In a country so long dependent on government spending to sustain economic growth, this has had huge consequences.

More costs are being passed on to consumers including pension, healthcare, employment and cultural programs.

Many smaller communities and poorer regions have downsized as government commitment to equalization has dwindled.

The second reality is that the resident population has aged.

With the government less able to provide healthcare and pensions, and fewer workers to absorb these costs, the gates are thrown open to allow higher immigration.

The country is no longer primarily Anglo-Saxon/French but a highly varied culture in which many school boards are teaching in non-primary languages, reflecting the ethnic backgrounds of their students.

The final reality is that the phenomenon of cocooning has increased to the point where fewer people venture out of their homes.

Technology offers everything in home through the television/computer, which is the centre of all household activities.

This is the Canada that the marketer of 2005 faces: a highly segmented and multicultural workforce supporting a large, older population through which technology and information travels at unprecedented speed.

What to do?

First, we must recognize that technology now allows us to speak on an individual basis to any consumer on an interactive, involved, personalized basis.

We know from central databases more about each person’s product usage and communications habits than ever before.

We can determine the actual purchase cycle for each household from actual store data and plan our communications messages accordingly.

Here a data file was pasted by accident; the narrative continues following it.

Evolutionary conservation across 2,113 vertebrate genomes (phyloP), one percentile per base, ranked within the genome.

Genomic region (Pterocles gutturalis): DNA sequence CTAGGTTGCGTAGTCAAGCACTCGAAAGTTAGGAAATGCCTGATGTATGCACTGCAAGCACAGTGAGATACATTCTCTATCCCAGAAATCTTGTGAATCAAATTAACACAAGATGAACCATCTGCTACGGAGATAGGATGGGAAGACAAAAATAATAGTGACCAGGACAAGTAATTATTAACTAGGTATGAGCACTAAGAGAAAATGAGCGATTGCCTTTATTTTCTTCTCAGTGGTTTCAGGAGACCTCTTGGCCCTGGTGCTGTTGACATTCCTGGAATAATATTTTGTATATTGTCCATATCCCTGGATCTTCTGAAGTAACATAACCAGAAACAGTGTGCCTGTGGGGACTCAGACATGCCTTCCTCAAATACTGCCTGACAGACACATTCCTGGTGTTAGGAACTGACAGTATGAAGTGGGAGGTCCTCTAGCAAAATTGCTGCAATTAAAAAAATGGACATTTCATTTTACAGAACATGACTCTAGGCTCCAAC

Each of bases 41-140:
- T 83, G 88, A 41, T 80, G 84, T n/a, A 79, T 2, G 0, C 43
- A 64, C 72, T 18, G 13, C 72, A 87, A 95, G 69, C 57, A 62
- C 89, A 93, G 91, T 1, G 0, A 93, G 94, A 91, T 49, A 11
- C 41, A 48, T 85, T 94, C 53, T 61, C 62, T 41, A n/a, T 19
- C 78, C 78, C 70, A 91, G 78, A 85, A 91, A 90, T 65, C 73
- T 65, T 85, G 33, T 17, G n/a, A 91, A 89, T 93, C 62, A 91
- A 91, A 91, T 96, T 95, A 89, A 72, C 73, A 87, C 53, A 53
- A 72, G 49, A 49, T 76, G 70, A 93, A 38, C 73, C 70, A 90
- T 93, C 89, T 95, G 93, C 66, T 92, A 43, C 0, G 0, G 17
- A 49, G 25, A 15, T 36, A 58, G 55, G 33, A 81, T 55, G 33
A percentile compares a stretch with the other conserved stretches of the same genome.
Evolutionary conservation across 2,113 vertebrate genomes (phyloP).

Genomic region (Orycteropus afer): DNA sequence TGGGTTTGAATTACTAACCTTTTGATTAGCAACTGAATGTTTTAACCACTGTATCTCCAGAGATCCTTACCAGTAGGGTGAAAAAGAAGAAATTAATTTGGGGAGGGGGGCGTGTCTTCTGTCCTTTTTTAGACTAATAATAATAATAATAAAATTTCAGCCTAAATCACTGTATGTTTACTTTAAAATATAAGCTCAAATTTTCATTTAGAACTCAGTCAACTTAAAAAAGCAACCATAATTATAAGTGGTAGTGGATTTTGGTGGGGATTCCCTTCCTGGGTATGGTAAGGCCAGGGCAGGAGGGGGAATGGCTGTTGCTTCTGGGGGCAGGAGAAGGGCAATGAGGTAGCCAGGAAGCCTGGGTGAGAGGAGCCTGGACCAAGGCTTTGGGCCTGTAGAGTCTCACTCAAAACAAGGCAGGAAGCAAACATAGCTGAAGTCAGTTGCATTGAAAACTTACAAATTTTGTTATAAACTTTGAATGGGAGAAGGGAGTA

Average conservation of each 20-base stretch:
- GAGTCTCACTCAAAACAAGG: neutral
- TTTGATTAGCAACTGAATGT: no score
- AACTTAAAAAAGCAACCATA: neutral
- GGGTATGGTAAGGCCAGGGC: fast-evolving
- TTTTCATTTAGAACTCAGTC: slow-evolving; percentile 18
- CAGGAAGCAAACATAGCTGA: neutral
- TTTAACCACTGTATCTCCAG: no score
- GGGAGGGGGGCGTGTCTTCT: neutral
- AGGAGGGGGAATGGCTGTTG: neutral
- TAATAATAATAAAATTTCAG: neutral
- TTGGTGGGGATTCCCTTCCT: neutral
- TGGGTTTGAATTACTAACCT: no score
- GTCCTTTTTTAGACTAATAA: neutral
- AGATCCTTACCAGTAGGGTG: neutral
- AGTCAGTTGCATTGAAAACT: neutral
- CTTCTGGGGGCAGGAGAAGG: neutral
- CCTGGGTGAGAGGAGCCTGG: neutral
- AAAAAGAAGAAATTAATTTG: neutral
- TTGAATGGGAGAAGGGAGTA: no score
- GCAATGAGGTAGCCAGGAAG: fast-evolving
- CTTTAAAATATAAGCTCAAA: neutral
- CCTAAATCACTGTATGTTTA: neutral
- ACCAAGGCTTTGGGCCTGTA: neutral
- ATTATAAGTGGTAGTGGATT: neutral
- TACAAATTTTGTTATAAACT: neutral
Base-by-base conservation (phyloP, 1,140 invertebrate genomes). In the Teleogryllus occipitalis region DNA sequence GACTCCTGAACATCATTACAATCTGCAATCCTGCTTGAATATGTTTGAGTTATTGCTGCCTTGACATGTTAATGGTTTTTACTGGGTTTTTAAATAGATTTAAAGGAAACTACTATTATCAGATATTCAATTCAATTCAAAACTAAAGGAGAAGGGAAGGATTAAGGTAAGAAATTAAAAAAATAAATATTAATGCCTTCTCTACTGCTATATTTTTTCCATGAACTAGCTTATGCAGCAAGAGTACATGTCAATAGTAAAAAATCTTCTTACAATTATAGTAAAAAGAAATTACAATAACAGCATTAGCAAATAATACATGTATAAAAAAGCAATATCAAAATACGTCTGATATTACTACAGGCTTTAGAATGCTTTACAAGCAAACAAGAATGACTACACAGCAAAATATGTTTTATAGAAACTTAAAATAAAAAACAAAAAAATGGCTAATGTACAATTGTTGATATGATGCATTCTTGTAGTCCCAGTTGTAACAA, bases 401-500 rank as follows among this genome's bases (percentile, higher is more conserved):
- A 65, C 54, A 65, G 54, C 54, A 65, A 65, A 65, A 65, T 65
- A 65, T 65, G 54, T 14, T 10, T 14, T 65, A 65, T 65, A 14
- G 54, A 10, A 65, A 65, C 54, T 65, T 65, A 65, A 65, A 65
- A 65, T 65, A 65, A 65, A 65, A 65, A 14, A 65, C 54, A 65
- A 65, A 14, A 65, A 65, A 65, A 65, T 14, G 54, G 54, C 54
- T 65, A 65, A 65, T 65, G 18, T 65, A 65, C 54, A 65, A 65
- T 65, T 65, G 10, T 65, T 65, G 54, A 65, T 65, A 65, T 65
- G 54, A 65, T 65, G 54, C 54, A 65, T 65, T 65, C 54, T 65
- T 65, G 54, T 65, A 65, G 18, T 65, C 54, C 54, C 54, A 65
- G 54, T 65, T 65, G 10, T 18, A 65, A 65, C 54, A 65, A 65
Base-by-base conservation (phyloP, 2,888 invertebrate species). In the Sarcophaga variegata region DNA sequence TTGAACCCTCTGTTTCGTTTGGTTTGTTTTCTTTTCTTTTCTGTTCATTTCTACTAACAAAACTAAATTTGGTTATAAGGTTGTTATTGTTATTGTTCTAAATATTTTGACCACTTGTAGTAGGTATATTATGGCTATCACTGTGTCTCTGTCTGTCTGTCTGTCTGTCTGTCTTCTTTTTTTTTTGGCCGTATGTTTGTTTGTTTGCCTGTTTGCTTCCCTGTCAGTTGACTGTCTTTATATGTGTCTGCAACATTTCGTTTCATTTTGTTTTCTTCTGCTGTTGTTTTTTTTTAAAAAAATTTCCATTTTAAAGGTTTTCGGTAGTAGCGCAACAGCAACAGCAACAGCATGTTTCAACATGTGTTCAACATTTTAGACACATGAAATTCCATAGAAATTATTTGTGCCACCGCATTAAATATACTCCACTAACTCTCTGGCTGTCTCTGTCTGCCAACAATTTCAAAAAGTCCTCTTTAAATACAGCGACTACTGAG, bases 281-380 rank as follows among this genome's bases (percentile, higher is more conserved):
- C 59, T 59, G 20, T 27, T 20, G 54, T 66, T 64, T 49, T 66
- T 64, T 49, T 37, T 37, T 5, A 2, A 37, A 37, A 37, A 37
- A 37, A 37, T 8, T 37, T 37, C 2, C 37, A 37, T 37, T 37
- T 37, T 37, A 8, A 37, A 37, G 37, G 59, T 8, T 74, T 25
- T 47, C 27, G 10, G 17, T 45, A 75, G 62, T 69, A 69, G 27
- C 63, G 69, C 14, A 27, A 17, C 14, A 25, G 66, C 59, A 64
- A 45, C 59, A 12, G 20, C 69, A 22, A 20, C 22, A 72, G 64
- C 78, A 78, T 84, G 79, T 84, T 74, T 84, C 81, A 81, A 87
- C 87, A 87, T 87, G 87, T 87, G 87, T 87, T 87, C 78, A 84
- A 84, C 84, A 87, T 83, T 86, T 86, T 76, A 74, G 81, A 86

Media has become ubiquitous. Advertising will speak to consumers everywhere they turn and address them on an individual basis.

Second, the information highway has fully emerged into home and office.

Over half the homes regularly use the Web for information on attractions, financial and shopping news, sales and services.

Dental and healthcare information is available for sponsorship, and our toothpaste client is an active participant in two-way distribution of information.

Third, recognize that the walls between programming and advertising have collapsed.

Advertisers no longer run 30 sec. commercials and book ad pages in newspapers and magazines – these have been replaced with extended programming far beyond the garish infomercial of the ’90s.

Individual marketers create programs and publications which entertain and delight while subtly selling products and services.

Independent producers create programming to marketers’ specifications for distribution through the media or for downloading into the home entertainment unit.

Many of these are based on a virtual reality system which allows each family member to follow individualized storylines, and the particular toothpaste message included is different – linked to the consumer’s age, tastes, family position, sex.

Through this virtual reality experience, the viewer tests the product, tastes and feels it, and experiences the sensation of using it.

If they desire, they can purchase it on the spot.

The sum of all this development is the opportunity to assemble a fully interactive, multimedia program providing personalized information through our own broadcast programming, tied to the individual’s usage patterns, overlaid with detailed information through the home computer.

An interesting world with some similarities to 1995 but marked differences in how the consumer will function.